Gasoline prices in the Midcontinent are determined by the marginal source of crude oil, and refining capacity.  In some parts of the Midcon, imported crude is still the marginal supply source.  And even where it isn’t, refining capacity is the bottleneck, meaning that the primary impact of the transportation bottleneck is to fatten refining margins in the Midcontinent.  The big Canadian price discount reflects high transportation costs, and refining capacity constraints.   The biggest beneficiaries of the bottleneck are not Midwestern consumers, but Midwestern refiners and suppliers of transportation, such as BNSF.  (Is Steyer long Midcon refiners?  Rail stocks? I wonder.)

Basic economics tells you what would happen if Keystone XL goes into operation.

First, output of Canadian oil sands will go up.  That’s exactly what Steyer fears.  If that output doesn’t go up, what the hell is he worried about?  It will go up because the derived demand for Canadian oil sands will go up because the cost of transforming it into refined products will decline.

Second, some of the increase in Canadian output will flow to the GOM-that’s the whole reason for Keystone.  Some of these barrels will displace barrels that would otherwise be imported, primarily from Venezuela and Mexico.  That reduces the risk of an ocean spill of crude: that’s a definite environmental plus.

As a first approximation, given that refining is a bottleneck in the Midcon, refinery output there will not decline, or will decline marginally.  That, plus the facts that (a) the decline in US imports will tend to reduce world prices, and (b) the marginal barrel driving the price of some Eastern US and Midcon oil is the import price, means that prices in the Midcontinent will be fairly steady.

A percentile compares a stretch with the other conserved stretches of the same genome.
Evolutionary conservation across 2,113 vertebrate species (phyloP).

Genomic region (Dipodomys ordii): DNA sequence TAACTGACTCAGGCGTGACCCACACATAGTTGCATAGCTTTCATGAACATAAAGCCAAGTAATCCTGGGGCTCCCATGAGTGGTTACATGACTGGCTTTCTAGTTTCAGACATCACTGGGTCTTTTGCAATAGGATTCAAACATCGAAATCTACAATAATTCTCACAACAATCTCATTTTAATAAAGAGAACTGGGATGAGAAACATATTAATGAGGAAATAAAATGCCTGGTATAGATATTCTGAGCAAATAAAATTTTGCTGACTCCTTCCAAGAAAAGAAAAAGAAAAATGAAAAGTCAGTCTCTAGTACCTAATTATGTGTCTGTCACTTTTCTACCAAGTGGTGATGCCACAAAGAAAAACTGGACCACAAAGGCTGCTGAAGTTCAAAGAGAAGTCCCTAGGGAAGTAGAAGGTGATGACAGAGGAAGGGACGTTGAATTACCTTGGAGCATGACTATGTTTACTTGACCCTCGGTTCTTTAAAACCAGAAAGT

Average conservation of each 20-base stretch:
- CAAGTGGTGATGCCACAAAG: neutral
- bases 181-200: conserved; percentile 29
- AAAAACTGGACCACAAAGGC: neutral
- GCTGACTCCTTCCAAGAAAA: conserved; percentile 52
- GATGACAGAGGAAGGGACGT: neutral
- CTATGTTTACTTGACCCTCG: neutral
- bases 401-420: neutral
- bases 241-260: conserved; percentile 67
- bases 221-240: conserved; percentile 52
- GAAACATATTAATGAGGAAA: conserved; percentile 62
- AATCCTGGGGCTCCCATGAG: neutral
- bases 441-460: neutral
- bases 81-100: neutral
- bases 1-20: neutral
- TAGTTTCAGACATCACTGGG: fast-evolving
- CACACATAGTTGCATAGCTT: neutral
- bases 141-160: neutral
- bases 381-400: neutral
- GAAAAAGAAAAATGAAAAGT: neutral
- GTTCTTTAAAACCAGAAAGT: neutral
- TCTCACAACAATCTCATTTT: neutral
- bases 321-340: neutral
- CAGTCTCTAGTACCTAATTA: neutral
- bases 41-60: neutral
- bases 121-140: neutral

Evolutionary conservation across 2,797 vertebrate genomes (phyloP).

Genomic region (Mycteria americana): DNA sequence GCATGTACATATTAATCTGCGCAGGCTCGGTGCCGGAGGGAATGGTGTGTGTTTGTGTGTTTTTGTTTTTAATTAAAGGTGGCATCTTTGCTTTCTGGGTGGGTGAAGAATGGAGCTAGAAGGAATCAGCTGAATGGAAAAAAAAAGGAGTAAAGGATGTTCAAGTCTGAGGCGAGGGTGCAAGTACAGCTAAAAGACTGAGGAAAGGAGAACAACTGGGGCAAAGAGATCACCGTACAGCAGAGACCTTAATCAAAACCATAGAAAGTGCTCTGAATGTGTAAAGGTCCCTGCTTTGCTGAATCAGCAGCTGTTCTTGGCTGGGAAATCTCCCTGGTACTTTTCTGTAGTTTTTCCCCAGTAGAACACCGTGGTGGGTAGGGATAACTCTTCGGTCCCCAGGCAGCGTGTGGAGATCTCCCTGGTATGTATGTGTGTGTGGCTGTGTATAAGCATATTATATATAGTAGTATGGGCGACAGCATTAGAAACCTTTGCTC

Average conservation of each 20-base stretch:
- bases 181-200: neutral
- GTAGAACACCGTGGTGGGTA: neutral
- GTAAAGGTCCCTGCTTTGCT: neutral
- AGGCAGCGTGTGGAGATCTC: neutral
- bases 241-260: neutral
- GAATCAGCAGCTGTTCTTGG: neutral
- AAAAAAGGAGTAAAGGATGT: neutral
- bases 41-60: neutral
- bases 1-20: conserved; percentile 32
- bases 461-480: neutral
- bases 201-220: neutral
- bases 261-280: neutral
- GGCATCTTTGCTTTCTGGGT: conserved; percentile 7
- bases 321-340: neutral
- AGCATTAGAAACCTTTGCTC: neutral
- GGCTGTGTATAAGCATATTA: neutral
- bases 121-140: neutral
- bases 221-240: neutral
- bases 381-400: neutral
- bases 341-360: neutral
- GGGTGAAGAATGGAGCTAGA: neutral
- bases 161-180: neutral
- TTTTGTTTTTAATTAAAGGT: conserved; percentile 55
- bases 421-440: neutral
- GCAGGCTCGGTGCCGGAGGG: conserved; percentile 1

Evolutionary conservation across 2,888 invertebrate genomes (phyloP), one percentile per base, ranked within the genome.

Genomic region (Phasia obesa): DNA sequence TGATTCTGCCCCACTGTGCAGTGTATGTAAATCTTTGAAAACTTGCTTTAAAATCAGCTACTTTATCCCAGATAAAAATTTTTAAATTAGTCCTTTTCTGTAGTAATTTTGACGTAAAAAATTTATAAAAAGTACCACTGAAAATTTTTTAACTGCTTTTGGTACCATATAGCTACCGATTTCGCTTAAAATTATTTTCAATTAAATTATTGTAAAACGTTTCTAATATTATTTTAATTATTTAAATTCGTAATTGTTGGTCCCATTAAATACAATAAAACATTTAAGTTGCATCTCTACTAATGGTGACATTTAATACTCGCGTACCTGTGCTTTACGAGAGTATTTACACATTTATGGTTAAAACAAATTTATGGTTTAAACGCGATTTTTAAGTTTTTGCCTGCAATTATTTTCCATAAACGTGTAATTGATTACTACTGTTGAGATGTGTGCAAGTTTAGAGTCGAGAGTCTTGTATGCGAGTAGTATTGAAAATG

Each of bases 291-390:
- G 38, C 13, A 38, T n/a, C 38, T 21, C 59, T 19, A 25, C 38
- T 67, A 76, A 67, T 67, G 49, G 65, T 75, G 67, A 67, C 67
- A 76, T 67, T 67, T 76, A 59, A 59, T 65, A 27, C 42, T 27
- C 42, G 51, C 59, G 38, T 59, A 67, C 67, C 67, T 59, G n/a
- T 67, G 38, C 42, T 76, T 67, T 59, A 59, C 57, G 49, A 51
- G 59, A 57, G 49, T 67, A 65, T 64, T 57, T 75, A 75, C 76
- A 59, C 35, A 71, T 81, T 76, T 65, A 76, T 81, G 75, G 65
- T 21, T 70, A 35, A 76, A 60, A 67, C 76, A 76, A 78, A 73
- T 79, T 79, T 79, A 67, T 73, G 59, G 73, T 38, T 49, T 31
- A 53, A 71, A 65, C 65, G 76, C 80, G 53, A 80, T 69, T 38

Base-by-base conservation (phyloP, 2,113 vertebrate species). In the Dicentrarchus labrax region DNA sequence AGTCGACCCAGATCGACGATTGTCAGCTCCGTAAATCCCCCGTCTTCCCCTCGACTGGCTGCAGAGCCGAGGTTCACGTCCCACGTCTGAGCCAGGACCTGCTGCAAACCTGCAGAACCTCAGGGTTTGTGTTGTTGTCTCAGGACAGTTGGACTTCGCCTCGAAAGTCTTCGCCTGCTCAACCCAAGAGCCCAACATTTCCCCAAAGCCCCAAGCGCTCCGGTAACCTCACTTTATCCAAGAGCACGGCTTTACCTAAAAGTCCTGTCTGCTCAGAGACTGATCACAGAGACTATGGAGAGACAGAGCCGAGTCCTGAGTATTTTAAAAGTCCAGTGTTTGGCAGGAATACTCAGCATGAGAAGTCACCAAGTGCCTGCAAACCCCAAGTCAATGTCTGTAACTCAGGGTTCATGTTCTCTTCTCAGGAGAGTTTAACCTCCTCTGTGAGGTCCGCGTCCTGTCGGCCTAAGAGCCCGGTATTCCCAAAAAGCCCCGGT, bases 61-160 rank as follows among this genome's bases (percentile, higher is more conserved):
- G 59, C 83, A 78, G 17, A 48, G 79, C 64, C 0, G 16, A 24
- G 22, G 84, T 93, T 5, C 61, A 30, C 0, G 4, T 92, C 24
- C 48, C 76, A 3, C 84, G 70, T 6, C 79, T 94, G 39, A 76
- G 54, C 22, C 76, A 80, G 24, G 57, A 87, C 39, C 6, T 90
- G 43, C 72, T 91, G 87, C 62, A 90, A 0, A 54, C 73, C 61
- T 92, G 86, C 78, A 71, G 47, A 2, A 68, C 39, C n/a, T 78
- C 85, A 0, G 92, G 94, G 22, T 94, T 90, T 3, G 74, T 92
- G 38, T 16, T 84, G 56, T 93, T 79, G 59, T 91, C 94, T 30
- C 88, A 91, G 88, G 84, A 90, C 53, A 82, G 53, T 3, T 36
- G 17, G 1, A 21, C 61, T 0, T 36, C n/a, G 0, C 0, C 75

Output of refined products at the Gulf will increase.  Some of the additional output will be exported, but some will be consumed in the US, lowering prices in the Gulf region, and in regions that the Gulf refineries supply-like the East Coast.  (Note that the shale boom has led to a similar boom in the production of Jones Act shipping that is used to transport refined products from the Gulf to other markets in the US.  Keystone would have the same effect.  More shipping means more consumption means lower prices.)

In brief: approving XL would have small effects on prices in the Midwest, and reduce prices pretty much everywhere else in the US, at least in those regions supplied by Gulf Coast refineries.

And yes, all this would lead to Canadian oil sand producers getting a price that is closer to the world price, as Steyer claims.  But he is totally full of it to claim that this increase in the Canadian price will translate into a commensurate rise in the price paid for refined products by US consumers.  Totally. Full. Of. It.  (I’ll leave it to your imagination what “It” is.)